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The Effect of Smoking on Spinal Fusion

Daniel Berman, BA,1 Jonathan H Oren, MD,2 John Bendo, MD,3 Jeffrey Spivak, MD3

1Eastern Virginia Medical School, Norfolk, VA, 2Lenox Hill Hospital, Manhattan, NY, 3NYU Hospital for Joint Diseases, Manhattan, NY



Spinal fusion surgery is performed about half a million times per year in the United States and millions more worldwide. It is an effective method for reducing pain, increasing stability, and correcting deformity in patients with various spinal conditions. In addition to being a well-established risk factor for a variety of medical conditions, smoking has deleterious effects on the bone healing of spinal fusions. This review aims to specifically analyze the ways in which smoking affects the outcomes of spinal fusion and to explore ways in which these negative consequences can be avoided.


This article provides a complete understanding of the ways smoking affects spinal fusion from a biochemical and clinical perspective. Recommendations are also provided for ways in which surgeons can limit patient exposure to the most serious negative outcomes associated with cigarette smoking.

Study Design/Setting

This study was a retrospective literature review done using the NCBI database. The research was compiled at NYU Hospital for Joint Diseases and the NYU Center for Musculoskeletal Care.


A comprehensive literature review was done spanning research on a variety of subjects related to smoking and spinal fusion surgery. The biochemistry of smoking and fusion healing were examined in great detail. In addition, both in vivo animal studies and human clinical studies were evaluated to explore fusion success related to the effects of smoking and its biochemical factors on spinal fusion surgery.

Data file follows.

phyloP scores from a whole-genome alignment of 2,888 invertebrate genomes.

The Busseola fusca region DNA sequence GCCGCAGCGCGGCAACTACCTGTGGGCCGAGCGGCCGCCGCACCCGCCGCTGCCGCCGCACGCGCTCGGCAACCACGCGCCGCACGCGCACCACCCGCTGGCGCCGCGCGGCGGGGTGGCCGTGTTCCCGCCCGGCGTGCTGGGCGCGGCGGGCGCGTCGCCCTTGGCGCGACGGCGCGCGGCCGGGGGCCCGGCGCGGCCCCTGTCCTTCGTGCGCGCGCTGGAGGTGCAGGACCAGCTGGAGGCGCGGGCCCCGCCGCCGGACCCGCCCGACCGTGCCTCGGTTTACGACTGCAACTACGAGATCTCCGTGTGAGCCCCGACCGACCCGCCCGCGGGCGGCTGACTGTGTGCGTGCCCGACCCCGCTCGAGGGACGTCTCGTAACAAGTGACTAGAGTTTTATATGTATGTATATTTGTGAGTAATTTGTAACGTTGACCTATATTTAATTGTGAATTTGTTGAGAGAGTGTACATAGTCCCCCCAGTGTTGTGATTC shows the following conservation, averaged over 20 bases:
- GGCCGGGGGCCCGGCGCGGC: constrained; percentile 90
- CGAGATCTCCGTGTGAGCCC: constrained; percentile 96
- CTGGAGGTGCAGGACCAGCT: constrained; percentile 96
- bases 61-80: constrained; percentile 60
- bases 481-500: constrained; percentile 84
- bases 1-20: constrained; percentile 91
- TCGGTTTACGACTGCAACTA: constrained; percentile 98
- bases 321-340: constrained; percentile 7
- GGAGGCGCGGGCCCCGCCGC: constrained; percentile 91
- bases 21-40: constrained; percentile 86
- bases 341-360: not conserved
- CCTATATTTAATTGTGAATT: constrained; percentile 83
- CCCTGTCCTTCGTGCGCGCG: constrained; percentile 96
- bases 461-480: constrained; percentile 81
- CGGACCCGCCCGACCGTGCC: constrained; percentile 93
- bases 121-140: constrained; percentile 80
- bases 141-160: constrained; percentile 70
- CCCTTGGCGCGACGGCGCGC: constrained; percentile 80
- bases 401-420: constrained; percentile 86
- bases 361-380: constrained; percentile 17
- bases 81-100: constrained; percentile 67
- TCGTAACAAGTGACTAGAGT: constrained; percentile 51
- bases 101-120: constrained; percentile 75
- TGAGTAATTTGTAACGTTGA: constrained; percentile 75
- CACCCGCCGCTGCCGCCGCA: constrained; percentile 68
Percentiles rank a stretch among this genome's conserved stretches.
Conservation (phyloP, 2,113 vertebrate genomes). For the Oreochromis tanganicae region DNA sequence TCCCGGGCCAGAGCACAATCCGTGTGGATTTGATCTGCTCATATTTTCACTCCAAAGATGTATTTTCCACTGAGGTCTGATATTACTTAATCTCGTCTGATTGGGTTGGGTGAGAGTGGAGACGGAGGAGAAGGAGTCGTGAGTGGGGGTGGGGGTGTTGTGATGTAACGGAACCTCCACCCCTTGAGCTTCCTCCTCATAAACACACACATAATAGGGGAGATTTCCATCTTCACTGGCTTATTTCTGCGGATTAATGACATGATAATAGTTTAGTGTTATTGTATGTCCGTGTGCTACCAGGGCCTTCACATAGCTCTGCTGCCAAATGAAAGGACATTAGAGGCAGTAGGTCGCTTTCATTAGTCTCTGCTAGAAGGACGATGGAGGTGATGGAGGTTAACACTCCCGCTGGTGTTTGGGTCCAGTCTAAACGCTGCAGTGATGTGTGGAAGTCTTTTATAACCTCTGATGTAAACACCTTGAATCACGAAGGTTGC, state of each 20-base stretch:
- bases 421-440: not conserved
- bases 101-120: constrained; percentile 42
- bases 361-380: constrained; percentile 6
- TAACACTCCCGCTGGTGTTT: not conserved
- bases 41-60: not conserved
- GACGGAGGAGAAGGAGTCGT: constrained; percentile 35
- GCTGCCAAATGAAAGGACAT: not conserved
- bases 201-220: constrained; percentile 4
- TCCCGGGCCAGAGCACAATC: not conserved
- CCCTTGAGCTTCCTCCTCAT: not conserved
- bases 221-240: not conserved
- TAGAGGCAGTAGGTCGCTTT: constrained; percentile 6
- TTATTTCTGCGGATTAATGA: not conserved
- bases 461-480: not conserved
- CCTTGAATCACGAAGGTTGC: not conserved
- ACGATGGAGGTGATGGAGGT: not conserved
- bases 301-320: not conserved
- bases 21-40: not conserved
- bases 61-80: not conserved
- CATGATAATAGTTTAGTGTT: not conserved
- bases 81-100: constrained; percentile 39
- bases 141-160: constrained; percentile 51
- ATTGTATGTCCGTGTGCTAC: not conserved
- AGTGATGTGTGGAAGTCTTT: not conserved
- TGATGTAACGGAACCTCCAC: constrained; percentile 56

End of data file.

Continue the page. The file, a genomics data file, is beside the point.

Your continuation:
Smoking significantly increases the risk of pseudoarthrosis for patients undergoing both lumbar and cervical fusions. In addition to nonunion, smoking also increases the risk of other perioperative complications such as infection, adjacent-segment pathology, and dysphagia. Treatment options are available that can be explored to reduce the risk of smoking-related morbidity, such as nicotine replacement therapy and use of bone morphogenetic proteins (BMPs).


It has been clearly demonstrated from both a biochemical and clinical perspective that smoking increases the rate of perioperative complications for patients undergoing spinal fusion surgery, particularly pseudoarthosis. It has also been shown that there are certain approaches that can reduce the risk of morbidity. The most important recommendation is smoking cessation for four weeks after surgery. In addition, patients may be treated with certain surgical techniques, including the use of BMPs, to reduce the risk of pseudoarthrosis. Lastly, nicotine replacement therapy is an area of continued interest in relation to spinal fusion outcomes and more research needs to be done to determine its efficacy moving forward.

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spinal fusion, smoking, vertebral column degeneration, pseudoarthrosis, perioperative complications
Volume 11 Issue 4
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